Since the times of Ancient Egypt, incense has proven to be a popular tool. Nowadays, it is burned primarily because people simply like the scent. However, it was originally used for more spiritual reasons. Not only was incense burned as religious offerings, but it has also been found in burial tombs in Ancient Egypt.
Why do people burn incense? In this article we are going to discuss the various reasons people have used incense throughout history and why people still burn incense today.
Although incense has many uses, traditionally it was primarily as a religious or spiritual offering. For thousands of years, people in India have been burning incense as religious offerings (pujas) in tribute to their many deities.
There is also mention of incense within the Holy Bible.
And another angel came and stood at the altar with a golden censer, and he was given much incense to offer with the prayers of all the saints on the golden altar before the throne, and the smoke of the incense, with the prayers of the saints, rose before God from the hand of the angel. – Revelation 8:3-4
One of the more interesting uses for incense was in China, where incense was used not only as a primitive form of alarm clock, but as a time-telling device for use in the midst of war. Back in ancient times, it was very difficult to decipher what time it was, and even more difficult to keep track of time in an active battle. In most situations, all the people had to go by was the setting of the sun. By crafting incense to a strict standard, they were able to create incense which reliably burned for a set amount of time. This allowed them to accurately judge how much time has taken place.
Japanese Kodo Ceremonies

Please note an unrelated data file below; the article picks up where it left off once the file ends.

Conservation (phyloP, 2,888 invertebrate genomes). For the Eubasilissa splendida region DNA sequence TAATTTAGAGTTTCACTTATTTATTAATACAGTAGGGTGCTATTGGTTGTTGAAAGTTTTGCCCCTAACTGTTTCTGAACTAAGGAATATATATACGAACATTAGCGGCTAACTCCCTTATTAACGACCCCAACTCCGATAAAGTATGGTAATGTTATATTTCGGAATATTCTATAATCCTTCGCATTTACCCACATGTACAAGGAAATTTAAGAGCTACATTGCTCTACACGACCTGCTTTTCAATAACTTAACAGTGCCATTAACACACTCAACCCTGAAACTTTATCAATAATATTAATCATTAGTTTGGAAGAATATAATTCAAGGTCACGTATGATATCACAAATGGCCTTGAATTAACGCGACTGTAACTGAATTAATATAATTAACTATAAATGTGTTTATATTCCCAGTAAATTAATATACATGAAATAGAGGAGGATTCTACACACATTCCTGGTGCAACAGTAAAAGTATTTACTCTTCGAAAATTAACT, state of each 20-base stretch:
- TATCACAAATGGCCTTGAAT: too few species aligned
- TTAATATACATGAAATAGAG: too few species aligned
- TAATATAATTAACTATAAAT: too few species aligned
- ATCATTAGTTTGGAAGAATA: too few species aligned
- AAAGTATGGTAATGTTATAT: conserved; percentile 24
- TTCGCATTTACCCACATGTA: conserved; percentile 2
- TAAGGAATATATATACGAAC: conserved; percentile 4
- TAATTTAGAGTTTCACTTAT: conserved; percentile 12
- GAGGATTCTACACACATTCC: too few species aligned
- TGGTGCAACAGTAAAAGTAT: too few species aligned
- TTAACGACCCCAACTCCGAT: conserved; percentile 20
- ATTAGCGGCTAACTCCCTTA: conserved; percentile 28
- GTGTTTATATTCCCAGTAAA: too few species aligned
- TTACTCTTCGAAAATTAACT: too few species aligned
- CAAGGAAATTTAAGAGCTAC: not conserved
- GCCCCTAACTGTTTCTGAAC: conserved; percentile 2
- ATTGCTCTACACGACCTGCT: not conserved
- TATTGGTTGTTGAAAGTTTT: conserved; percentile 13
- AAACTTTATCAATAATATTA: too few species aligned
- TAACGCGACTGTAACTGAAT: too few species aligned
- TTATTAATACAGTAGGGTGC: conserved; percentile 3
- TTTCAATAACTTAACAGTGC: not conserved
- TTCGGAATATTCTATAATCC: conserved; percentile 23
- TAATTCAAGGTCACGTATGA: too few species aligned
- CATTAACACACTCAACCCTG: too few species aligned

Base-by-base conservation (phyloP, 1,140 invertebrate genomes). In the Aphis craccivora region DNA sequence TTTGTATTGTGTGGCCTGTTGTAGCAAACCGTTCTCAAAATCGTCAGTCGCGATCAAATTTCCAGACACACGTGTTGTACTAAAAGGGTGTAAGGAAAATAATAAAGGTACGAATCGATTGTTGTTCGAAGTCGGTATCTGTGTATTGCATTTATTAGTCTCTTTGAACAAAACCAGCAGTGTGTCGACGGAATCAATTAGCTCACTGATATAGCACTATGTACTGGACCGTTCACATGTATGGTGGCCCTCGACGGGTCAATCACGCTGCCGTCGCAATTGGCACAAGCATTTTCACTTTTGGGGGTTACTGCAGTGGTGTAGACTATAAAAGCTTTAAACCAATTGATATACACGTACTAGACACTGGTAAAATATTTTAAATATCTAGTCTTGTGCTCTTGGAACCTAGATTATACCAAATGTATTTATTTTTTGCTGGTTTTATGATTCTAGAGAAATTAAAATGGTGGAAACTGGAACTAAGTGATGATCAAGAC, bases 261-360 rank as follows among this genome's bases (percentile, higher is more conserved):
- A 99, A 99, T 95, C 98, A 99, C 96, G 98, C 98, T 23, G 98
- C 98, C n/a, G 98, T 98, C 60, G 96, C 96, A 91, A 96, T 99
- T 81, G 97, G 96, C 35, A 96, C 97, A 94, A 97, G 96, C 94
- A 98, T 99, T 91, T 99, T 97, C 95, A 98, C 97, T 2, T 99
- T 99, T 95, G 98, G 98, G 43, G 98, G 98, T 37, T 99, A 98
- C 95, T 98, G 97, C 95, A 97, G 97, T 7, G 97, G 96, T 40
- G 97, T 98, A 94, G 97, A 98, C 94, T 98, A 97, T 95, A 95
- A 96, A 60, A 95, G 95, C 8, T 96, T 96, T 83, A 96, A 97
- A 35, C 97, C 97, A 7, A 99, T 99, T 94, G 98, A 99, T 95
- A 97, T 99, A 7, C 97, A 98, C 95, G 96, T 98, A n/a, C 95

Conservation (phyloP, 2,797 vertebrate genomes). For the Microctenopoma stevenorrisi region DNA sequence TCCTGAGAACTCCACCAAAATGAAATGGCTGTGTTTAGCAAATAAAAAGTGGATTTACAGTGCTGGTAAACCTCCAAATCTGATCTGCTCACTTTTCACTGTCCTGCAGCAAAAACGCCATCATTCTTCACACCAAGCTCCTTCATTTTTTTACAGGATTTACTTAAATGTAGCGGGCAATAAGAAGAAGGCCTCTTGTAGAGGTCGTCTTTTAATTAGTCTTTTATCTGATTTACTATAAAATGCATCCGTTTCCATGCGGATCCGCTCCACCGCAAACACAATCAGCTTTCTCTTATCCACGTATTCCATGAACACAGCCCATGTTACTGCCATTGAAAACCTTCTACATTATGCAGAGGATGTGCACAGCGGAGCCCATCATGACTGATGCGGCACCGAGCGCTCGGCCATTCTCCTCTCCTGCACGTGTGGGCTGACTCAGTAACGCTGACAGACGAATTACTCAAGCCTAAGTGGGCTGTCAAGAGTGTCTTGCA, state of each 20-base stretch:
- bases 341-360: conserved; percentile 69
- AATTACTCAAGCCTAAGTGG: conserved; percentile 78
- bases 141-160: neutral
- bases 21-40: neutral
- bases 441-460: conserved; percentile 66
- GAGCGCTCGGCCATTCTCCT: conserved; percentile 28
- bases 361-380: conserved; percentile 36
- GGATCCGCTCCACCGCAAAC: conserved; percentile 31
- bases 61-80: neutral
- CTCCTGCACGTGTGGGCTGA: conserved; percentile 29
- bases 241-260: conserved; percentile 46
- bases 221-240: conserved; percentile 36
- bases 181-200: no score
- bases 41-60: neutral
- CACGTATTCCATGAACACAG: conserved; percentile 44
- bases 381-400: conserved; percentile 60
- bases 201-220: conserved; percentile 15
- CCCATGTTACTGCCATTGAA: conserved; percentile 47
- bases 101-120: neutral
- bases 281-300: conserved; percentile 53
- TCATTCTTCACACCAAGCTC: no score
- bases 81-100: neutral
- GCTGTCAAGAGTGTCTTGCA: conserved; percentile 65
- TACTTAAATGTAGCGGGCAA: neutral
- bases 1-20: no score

Kodo (香道, “Way of Fragrance”) is a Japanese incense ceremony involving many elements. It begins with sniffing traditional agarwood, and incorporating those elements and opinions into a variety of games and storytelling. The practice of Kodo began in the 14th century and is somewhat similar to the more well-known Japanese tea ceremony.
Later on in the 15th century, the Ten Virtues of Koh were transcribed by Buddhist monks. This famous document describes the qualities of incense as perceived by an older generation.
Meditation is a spiritual practice which originated from India. There are many ways to meditate, but some of the more common methods include focusing on the breath, repeating mantras, or image visualization. Burning incense during meditation is thought to create a focal point, where the practitioner may focus his or her attention, similar to how people focus on the breath.
Yoga is an authentic Indian practice which has it’s roots in Hinduism. Not only was yoga a great way for ancient Indians to stay in shape, but it was a key part of their spiritual practice. In a similar way as meditation, yoga is thought to allow one to transcend the mind and reach ethereal states of mind.
Ancient civilizations may have lacked modern medicine, but they had alternative methods to take care of their health. Historically, incense was made from natural plants and materials, many of which are considered medicinal. In places such as India and Tibet, it was thought that burning these medicinal herbs allowed one to literally inhale their benefits.
Probably the most modern reasons one might burn incense is it’s use as a deodorizer. Whether your house smells like animals, burnt food, or just about anything, incense can help eliminate that odor and make it much more tolerable to endure.
Keep Bugs at Bay
One easily forgotten benefit of incense is that it keeps bugs away from your surrounding atmosphere. Insects usually don’t like harsh, smokey environments and will often try to stay away from incense smoke. The strong fragrances of incense are also disliked by insects, although some scents do a better job of this, such as citronella or lavender.
So, why do people burn incense? There are many, many reasons and I’m sure everybody has their own, but the reasons mentioned above are a piece of history and should be remembered.
Well, I hope you found this list fun to read,
Thomas Reed of Reed’s Handmade Incense
Main Photo by Sergio Souza on Unsplash.